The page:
M.A.L., Monroe County, PA



“I am a high school athlete and I can understand how there are changes in how you feel about something. So it relates to all students — not just athletes — who are experiencing change and would like to try something else rather than just play a sport which they are known for…This would make a great novel and high school kids throughout the nation would love to read this, and I can’t wait to be able to read the rest of it.”C.M.



“I think it makes the idea of school more interesting. As a high school student, myself, this puts a much more creative and interesting spin on every-day school life. I think all of the elements of this story would work very well as a movie. It is very appealing to an audience of young adults and also the teacher character, Polachek is incredibly interesting. I know I would want to have a teacher like Polachek. He seems really awesome and like he would be a great teacher. The main character, Miles, is also appealing because he shows the struggles and choices that many young teenagers face, while also showing the fact that he was a political opinion, which many young adults have, but feel they cannot voice. The story is very whimsical. It’s not dry and boring like many stories I read now — I could really get immersed in this. It’s great! I would definitely read the book.” Jamie


“I am a Jr. in high school who plays baseball almost year round. In the story the main character is a senior in high school who is trying to get into college for something he really wants to be. This is very similar to a lot of the kids in high school today who want to be something later in life by doing well in school, like the main character.
Almost everything in this story would look good in a movie. One thing, especially, would be the whole teen athlete who isn’t doing a sport his senior year because he wants to focus on his academics. This might send a good message to younger kids who will maybe attempt to focus more on school rather then sports as a lot do now.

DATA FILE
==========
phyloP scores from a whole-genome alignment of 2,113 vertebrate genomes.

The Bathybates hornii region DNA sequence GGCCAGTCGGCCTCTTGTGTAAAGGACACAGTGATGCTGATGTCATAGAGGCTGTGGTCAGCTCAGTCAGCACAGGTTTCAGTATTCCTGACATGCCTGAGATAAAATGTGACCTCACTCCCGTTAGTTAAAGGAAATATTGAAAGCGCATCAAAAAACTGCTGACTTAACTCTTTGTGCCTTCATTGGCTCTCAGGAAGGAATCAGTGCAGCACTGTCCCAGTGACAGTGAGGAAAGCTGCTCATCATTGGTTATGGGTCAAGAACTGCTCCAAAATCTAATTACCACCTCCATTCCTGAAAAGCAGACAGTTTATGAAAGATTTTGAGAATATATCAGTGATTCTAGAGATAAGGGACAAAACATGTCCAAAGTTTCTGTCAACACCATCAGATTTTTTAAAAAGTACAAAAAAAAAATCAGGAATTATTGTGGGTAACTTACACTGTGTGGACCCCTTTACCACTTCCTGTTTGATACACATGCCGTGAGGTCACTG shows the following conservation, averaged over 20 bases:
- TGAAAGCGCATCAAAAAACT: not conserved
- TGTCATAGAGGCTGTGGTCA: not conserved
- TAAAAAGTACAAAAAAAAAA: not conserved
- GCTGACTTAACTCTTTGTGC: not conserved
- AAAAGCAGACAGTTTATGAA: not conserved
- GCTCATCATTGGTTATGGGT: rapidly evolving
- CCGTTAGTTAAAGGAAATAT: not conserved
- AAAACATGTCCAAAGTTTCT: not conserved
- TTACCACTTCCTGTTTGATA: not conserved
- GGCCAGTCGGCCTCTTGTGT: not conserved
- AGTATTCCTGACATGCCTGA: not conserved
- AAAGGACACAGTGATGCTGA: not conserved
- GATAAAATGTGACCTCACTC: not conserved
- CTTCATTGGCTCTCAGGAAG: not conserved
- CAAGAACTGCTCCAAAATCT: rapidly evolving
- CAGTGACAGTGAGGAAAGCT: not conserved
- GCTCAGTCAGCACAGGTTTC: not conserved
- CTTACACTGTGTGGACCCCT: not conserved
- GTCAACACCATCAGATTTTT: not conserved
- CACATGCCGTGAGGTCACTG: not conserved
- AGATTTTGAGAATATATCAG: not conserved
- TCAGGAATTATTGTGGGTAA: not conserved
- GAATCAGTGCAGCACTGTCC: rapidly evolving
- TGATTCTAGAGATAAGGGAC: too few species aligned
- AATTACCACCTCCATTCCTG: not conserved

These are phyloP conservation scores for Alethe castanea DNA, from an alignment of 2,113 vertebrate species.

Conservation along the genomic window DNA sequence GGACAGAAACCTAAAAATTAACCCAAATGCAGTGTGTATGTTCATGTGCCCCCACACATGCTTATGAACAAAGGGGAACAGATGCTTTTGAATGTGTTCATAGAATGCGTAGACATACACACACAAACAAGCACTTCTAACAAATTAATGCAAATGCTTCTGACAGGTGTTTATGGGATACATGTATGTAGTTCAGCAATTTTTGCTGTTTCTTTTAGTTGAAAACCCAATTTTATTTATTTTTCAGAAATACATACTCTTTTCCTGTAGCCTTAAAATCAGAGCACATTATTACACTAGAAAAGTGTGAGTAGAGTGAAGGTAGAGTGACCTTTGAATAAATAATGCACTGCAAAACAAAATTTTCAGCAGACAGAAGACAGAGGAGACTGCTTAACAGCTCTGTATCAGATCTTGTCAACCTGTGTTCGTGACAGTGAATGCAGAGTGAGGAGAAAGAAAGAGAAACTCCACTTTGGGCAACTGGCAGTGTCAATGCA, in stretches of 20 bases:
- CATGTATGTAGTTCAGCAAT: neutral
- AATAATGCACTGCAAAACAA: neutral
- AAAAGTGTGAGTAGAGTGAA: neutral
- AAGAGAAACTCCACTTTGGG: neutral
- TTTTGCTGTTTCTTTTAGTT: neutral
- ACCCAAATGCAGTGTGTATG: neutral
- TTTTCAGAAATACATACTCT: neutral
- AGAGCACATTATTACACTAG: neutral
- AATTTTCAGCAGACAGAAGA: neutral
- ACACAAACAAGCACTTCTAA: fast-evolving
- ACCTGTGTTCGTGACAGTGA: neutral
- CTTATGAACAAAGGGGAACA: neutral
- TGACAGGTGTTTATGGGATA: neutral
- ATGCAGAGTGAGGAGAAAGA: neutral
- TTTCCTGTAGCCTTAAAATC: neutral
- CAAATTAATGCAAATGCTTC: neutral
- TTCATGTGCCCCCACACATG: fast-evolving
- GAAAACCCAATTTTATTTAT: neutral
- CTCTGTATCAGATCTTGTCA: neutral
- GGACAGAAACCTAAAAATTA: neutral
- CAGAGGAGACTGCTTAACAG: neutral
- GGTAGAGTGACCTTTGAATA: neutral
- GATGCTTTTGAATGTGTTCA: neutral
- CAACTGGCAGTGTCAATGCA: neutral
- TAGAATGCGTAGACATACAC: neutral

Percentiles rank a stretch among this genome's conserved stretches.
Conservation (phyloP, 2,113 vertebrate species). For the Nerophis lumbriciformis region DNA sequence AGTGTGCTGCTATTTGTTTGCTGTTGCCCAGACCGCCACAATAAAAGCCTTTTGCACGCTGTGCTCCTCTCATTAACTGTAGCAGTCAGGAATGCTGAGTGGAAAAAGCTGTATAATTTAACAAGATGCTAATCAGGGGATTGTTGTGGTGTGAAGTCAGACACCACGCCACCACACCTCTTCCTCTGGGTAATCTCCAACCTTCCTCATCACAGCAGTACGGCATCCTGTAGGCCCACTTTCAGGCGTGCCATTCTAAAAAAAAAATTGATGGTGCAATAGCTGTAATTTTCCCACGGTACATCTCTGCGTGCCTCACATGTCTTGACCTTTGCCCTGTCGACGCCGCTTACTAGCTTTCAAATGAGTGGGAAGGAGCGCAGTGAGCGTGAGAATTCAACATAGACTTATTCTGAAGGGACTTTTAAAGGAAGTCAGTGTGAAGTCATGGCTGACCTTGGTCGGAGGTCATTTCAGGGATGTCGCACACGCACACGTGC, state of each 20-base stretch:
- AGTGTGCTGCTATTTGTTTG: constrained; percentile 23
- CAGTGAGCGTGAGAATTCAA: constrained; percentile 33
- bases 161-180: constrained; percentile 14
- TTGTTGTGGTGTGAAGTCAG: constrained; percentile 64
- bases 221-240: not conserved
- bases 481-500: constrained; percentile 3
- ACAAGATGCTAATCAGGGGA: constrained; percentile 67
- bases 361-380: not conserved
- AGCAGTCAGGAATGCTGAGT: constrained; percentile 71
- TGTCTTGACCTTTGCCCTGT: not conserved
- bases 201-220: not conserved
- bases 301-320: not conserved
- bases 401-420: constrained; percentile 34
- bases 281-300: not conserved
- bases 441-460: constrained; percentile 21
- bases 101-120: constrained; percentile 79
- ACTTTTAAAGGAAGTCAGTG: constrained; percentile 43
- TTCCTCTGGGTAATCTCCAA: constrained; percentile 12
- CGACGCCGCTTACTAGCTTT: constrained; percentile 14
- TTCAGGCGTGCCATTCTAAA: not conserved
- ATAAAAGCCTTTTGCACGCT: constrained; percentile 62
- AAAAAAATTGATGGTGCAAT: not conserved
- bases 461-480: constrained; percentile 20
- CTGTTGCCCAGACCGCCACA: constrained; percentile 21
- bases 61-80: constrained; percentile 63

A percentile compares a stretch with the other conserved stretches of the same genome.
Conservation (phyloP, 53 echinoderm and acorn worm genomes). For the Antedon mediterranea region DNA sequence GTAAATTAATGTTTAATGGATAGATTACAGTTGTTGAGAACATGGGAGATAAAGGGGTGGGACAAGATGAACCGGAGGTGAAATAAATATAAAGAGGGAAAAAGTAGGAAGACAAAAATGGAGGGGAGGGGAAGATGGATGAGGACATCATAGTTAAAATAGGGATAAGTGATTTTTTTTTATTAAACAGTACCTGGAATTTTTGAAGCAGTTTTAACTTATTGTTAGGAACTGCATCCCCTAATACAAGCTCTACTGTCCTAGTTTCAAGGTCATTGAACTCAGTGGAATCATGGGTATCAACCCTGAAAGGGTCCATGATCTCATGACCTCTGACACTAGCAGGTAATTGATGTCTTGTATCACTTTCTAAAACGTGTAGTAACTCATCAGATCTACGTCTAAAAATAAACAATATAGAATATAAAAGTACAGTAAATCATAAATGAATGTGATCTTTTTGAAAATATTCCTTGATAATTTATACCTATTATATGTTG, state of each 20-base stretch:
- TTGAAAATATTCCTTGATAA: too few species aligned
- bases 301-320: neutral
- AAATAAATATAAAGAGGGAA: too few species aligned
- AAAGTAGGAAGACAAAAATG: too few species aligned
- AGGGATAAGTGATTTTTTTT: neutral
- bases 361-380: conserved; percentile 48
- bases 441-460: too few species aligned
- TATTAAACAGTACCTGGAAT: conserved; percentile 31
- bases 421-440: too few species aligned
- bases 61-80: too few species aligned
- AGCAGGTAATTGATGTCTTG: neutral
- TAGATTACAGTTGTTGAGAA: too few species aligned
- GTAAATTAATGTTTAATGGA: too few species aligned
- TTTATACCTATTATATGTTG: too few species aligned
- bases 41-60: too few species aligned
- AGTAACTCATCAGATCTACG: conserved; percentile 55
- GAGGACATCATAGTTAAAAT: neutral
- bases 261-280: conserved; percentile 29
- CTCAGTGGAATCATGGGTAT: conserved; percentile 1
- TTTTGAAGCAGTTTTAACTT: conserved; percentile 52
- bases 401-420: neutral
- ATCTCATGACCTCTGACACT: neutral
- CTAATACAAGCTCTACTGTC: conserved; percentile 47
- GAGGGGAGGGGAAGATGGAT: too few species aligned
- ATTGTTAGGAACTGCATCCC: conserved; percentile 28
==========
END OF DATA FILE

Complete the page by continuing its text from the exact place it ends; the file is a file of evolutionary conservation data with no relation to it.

The characters’ names really stuck out to me and the back stories given with them are funny along with believable.  I think it would make for a great book. I am not one to read books, I feel like it is a huge waste of time. If this book were to be published I would most likely buy it just because the first two chapters were so good.”


“I really like the storyline in this little preview. It kept me wondering. I like that it really details the characters personalities well…It was unique from any other story I’ve ever read and it kept me interested (which is unusual because I hate reading). I honestly want to know what happens next. I hope that this book will get published so I can buy it and figure out what happens. “ T.Z.


“I am an author (“Crackpots,” “Lately”) and creative writing professor. “The Zorki Chronicles” is an unusual YA novel for a number of reasons, including:

1. It’s literary and well-written, with a structure that includes a story within a story, each in two different time periods. I would characterize it as Literary Satirical YA.

2. Its protagonist is male.

3. It addresses important contemporary socio-political-cultural issues (e.g., war, birth control, homelessness).

4. It teaches readers the value of creative outlets (Miles, the protagonist, is learning photography and is mentored by an art photographer.

5. It breaks away from the current trend of poorly written speculative adult fiction and is grounded in reality (which is surreal enough!)”

S.P., Morgantown, WV